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Woke Capital is not your friend

It is unconscionable that @StarWars has not yet tweeted the words #BlackLivesMatter — Chris Taylor

A Bugman is your typical big left leaning city dweller… Everything about his personality and life is not defined by who he is, but by what he buys and his consumerist tendencies — Urban Dictionary

Businesses don’t make money by setting themselves in opposition to their consumers, and the rise of the urban liberal both as market to be sold to and employee to retain has led to a corresponding shift in the values espoused by corporate PR. It is no longer sufficient for a company to simply sell you widgets; it must now sell you widgets while telling you about its grand social purpose, and this phenomenon is on full display in the current firestorm engulfing the US. Across that great country, legions of humanities graduates are composing sombre missives — white text, black background — to be posted on social media emphasising OmniGlobalHyperMegaCorp’s dedication to equality and support for social justice. The best that can be said for these posts is that they are usually no more than mildly grating in tone and content.

Occasionally, however, they’re pretty funny.

If it hadn’t been for the current conflagration, we might never have learned that The Dow Chemical Company believes strongly that when “we see injustice and inequity, we cannot be silent. We must stand up and speak out”. Strong words, and an admirable message, with a small caveat: the injustice and inequity can’t have anything to do with the Bhopal disaster. Then things are a little more complicated; Dow didn’t own Union Carbide at the time of the chemical leak, it didn’t take on its liabilities when it bought it, and standing up and speaking out is a mere moral obligation of very little weight compared to a dense mass of paperwork that shows it isn’t your problem anyway.

And while Nike has stood behind (and funded) activist Colin Kaepernick’s work on this issue for years, we wouldn’t have understood just how dedicated it is to grassroots activism; the company’s belief it’s time to be “part of the change” and that we can’t “pretend there’s not a problem” is a strong and welcome corrective to any confusion that might have arisen about its values. Confusion of the sort that might have been created last year, when Nike was busy removing Houston Rockets merchandise from its Chinese stores after the team’s general manager supported protesters in Hong Kong.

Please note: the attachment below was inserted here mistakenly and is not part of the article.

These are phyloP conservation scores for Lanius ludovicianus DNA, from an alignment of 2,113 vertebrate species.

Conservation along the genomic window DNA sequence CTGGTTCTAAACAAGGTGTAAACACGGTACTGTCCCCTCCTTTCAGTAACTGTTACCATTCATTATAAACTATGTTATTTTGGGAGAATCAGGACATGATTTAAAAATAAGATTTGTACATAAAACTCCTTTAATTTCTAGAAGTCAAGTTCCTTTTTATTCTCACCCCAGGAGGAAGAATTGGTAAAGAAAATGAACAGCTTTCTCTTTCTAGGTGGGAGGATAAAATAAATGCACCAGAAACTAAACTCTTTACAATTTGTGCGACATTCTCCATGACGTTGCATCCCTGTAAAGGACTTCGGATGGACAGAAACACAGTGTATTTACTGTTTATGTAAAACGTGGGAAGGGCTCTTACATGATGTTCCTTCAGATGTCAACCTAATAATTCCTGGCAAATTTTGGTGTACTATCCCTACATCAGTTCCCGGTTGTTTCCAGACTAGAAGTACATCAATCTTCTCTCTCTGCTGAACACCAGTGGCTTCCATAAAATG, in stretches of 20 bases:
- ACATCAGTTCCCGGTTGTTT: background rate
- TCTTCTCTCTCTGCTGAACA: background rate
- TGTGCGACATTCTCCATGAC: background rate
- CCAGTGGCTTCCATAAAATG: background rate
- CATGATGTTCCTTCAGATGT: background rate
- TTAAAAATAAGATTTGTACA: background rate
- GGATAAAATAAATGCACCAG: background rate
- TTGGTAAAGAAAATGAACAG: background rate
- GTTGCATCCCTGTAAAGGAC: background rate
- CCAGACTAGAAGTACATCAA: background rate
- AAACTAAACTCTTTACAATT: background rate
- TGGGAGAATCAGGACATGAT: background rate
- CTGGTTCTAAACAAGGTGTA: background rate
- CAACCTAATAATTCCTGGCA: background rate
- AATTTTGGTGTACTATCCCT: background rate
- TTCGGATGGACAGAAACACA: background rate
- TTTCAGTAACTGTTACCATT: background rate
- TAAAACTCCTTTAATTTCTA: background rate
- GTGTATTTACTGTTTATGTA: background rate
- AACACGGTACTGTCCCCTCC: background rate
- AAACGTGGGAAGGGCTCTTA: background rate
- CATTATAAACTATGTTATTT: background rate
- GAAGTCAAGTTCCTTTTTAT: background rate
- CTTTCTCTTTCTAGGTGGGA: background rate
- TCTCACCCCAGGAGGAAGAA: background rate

But maybe this was to be expected. We don’t look to clothing brands for moral leadership. Disney, though. Disney we can trust. Disney is devoted to ensuring “we are fostering a culture that acknowledges our people’s feelings and their pain”. Admittedly, this culture was fostered too late to prevent the posters for the Chinese release of The Force Awakens carefully minimising the presence of black actor John Boyega, or the editing out of a same-sex kiss in Singapore, but look, it’s something, right?

And anyway, Disney’s record is far better than that of Apple, where CEO Tim Cook can write to employees to say that while people “may want nothing more than a return to normalcy… [that] desire is itself a sign of privilege” without reflecting on his company pulling an app used by Hong Kong protesters to track Chinese police.

Or Activision Blizzard, that can simultaneously “support all those who stand against racism and inequality” and suspend players who support protests in Hong Kong. Or Gap, that tells us that “WE MUST STAND UNITED. Because together we are stronger. Together we create change”, while also making craven apologies for failing to respect “China’s sovereignty and territorial integrity” in not including Taiwan on a map of the country. Or Facebook, where staff “stand with the black community” in America and trained Rodrigo Duterte‘s campaign in the Philippines.